Former Trump campaign chairman Paul Manafort passed internal Trump campaign information to a Russian intelligence officer during the 2016 election, a new bipartisan Senate report concludes.

The findings draw a direct line between the president's former campaign chairman and Russian intelligence during the 2016 campaign.

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Updated at 2 p.m. ET

The attorney general of New York took action Thursday to dissolve the National Rifle Association following an 18-month investigation that found evidence the powerful gun rights group is "fraught with fraud and abuse."

Attorney General Letitia James claims in a lawsuit filed Thursday that she found financial misconduct in the millions of dollars and that it contributed to a loss of more than $64 million over a three-year period.

Governmental secrecy not only permits evil, but also breeds it.

It's this concept that forms the backbone of Nicholson Baker's foray into the U.S. development of biological weapons in the 1950s. His book, Baseless: My Search For Secrets in the Ruins of the Freedom of Information Act has a promising concept, which is to use the topic as a way to examine the shortcomings of America's public records law.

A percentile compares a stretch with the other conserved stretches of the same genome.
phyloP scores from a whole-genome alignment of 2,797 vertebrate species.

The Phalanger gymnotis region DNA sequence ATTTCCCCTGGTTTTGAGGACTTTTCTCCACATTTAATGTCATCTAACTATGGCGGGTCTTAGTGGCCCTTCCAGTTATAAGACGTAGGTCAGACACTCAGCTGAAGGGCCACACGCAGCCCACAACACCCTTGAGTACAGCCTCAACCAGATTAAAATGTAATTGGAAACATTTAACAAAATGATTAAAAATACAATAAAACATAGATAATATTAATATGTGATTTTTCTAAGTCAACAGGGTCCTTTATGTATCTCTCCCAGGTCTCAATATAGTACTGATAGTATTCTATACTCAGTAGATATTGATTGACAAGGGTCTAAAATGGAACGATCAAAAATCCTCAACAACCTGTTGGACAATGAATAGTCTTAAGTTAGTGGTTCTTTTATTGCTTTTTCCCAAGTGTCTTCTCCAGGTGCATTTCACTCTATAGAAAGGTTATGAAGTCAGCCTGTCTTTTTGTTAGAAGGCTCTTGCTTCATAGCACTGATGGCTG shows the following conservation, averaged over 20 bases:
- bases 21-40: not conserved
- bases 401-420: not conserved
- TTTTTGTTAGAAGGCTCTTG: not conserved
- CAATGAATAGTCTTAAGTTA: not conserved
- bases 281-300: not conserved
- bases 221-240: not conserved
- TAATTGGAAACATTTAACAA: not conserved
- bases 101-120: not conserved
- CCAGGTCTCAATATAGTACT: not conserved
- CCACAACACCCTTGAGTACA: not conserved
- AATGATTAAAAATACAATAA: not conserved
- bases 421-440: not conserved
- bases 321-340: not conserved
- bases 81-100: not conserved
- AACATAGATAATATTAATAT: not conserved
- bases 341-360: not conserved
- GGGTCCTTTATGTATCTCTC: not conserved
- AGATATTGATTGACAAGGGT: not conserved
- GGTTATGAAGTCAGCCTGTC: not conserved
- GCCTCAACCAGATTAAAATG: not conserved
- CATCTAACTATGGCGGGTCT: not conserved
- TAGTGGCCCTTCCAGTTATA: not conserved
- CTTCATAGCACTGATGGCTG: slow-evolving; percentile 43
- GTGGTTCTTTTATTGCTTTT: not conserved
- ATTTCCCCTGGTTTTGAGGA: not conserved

The book does not deliver on that promise.

The IRS sent nearly $1.4 billion in coronavirus relief payments to dead Americans, a new report by an independent government agency shows.

The Government Accountability Office said the error involved almost 1.1 million checks and direct deposits sent to ineligible Americans. The payments were part of the coronavirus aid package passed in March known as the CARES Act.

So far, the IRS has dispersed over 160 million payments — worth nearly $270 billion — to people for coronavirus relief.

Updated at 3:45 p.m. ET

The Transportation Security Administration withheld N95 masks from staff and exhibited "gross mismanagement" in its response to the coronavirus crisis – leaving employees and travelers vulnerable during the most urgent days of the pandemic, a senior TSA official alleges in a new whistleblower complaint.

In the wake of George Floyd's death, a flashpoint in the debates over police reform has been the push to ban chokeholds nationwide. Advocates believe that enshrining a ban into law will deter police violence.

And it's gaining traction. Congressional Democrats have proposed a legislative package that calls for a ban on all neck restraints. President Trump, though he stopped short of full support of a ban, said late last week that police should avoid using chokeholds. And the state of New York passed a law banning the tactic.